All the Hate U Give

THE HATE U GIVE by Angie Thomas is a young adult novel inspired by Black Lives Matter. The Hate U Give is about an ordinary girl in extraordinary circumstances and addresses issues of racism and police violence with intelligence, heart, and unflinching honesty.

It covers race relations from the viewpoint of a young African American girl named Starr Carter living in two different worlds who is thrust into a tragedy and forced to take a stand.

It is pretty interesting that you chose this novel yourselves.  As students of English as a second language you are certainly interested in getting to know more about some aspects of the American culture not generally tackled in textbooks, right?

This is a video summery of the novel for those of you out there who are curious about this novel.  Mind you, it is a spoiler, so skip the video if you want to read the novel:

So let’s start our investigation, which does not mean we will be able to figure out the complexity of the issues developed in the novel.

Regardless of the States having been through the Civil Rights Movement led by Martin Luther King and having had President Obama as their leader from 2009 to 2017, the country is still afflicted by great injustices and the problem of racism seems not to be relenting.

As a matter of fact PrinceEa created this video to make a statement against racism and make us understand that the term “race” was coined to divide people and that biologically there is just one race, the HUMAN RACE.

Angie Thomas was clearly inspired by Tupac’s music, poetry, and words when writing The Hate U Give.  Read Tupac’s poem below and think about how it relates to The Hate U Give.  Read it and then think of the following questions:

What is the rose in Tupac’s poem a metaphor for?

What does the concrete represent?

Who are the “roses” in The Hate U Give by Angie Thomas?  Give five examples of “roses” in The Hate U Give, and explain what extra challenges each face while trying to grow.

“The Rose That Grew From Concrete” by Tupac Shakur

Did you hear about the rose that grew

from a crack in the concrete?

Proving nature’s law is wrong it

learned to walk without having feet.

Funny it seems, but by keeping its dreams,

it learned to breathe fresh air.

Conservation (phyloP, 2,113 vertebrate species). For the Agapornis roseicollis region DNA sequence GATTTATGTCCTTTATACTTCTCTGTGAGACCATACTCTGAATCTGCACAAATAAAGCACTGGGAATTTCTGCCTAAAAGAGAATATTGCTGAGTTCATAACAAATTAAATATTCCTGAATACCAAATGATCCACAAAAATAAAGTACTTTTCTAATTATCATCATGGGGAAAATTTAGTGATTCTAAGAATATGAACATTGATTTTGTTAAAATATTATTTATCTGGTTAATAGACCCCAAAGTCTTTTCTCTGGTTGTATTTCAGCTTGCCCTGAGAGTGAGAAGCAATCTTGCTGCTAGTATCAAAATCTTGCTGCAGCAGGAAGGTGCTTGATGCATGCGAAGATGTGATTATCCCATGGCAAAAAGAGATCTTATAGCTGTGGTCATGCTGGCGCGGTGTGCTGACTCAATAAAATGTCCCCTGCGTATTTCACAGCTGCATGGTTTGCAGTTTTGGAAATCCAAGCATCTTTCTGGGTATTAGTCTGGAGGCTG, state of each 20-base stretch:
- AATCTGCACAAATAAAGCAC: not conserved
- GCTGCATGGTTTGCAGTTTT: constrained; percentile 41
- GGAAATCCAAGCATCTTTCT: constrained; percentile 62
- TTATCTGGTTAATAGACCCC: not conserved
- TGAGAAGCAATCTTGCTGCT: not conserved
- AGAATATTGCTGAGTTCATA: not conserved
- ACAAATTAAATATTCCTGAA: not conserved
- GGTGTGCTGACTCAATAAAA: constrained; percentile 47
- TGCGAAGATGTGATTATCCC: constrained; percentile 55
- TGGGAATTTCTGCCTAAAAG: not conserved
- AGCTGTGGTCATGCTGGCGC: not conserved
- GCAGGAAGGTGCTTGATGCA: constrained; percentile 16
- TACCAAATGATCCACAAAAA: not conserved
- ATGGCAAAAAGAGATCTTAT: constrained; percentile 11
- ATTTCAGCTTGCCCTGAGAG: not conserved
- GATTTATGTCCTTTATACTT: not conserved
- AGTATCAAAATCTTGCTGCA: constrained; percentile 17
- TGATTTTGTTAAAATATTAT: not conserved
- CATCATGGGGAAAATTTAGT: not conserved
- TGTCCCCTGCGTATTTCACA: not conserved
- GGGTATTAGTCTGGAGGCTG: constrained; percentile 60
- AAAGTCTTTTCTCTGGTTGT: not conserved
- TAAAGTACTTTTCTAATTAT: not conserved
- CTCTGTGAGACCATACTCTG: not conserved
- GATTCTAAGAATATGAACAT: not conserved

Long live the rose that grew from concrete

when no one else ever cared.

The Rose symbolizes a man while the concrete stands for the ghetto. There’s no way a rose flower would grow from a concrete. This means that it’s very hard for a man to survive the hard life of the ghetto and also makes something out of himself. Nevertheless, man can still survive if he’s ready to swim against the nature’s law.  Man has to keep his dreams and goals alive in order to survive the harsh realities of life. He should also be very confident in his own abilities in order to reach his goals. If man continues to persevere, he’ll get to a place far away from the ghetto where he’ll never face problems anymore. He’ll then be able to achieve his goals and aspirations.

Starr in THUG has had to face all the challenges that come with poverty, as well as the daily violence in her community.  She has also had to deal with the trauma of seeing two of her best friends murdered.  Despite these immense challenges, Starr has managed to become an intelligent, thoughtful, conscientious person with a promising future.

Pac said Thug Life stood for “The Hate U Give Little Infants Fucks Everybody. T-H-U-G-L-I-F-E. Meaning what society gives us as youth, it bites them in the ass when we wild out. Get it?”

In an interview with Cosmo, Angie Thomas said “When we were trying to figure out a title for the book, I came across a YouTube clip of him discussing THUG LIFE. […] When I when I saw him explain what it means, it hit me that that’s not just in my book, but that’s what we see in society. When these unarmed black people lose their lives, the hate they’ve been given screws us all. We see it in the form of anger and we see it in the form of riots. So when I saw that in the video, it was like a sign.”

Though It’s obvious that that title The Hate U Give came from Tupac, there are many other hidden places in the book that Tupac inspired!

When deciding on a name for her main character, Angie drew inspiration from The Greatest himself. Though Tupac never had a daughter, he always claimed that he would name his daughter Starr. In a way, Starr is a tribute to the life of Tupac, and the daughter he never had. And in case you missed it- Starr sports a bandana on the cover of THUG, which can only be attributed to ‘Pac’s signature look.

While writing the book, Angie claims to have listened to Tupac’s words of wisdom for inspiration. She says that in a way, Tupac and hip-hop showed her who she was- and aims to do the same for black youth with The Hate U Give. Tupac helped Angie to realize that her story mattered. That black stories matter. His revolutionary spirit and Activism allowed for Angie’s new perspective.

“You got make a change. It’s time for us as a people to start making some changes, let’s change the way we eat, let’s change the way we live, and let’s change the way we treat each other. You see the old way wasn’t working so it’s on us, to do what we gotta do to survive.” – Tupac Shakur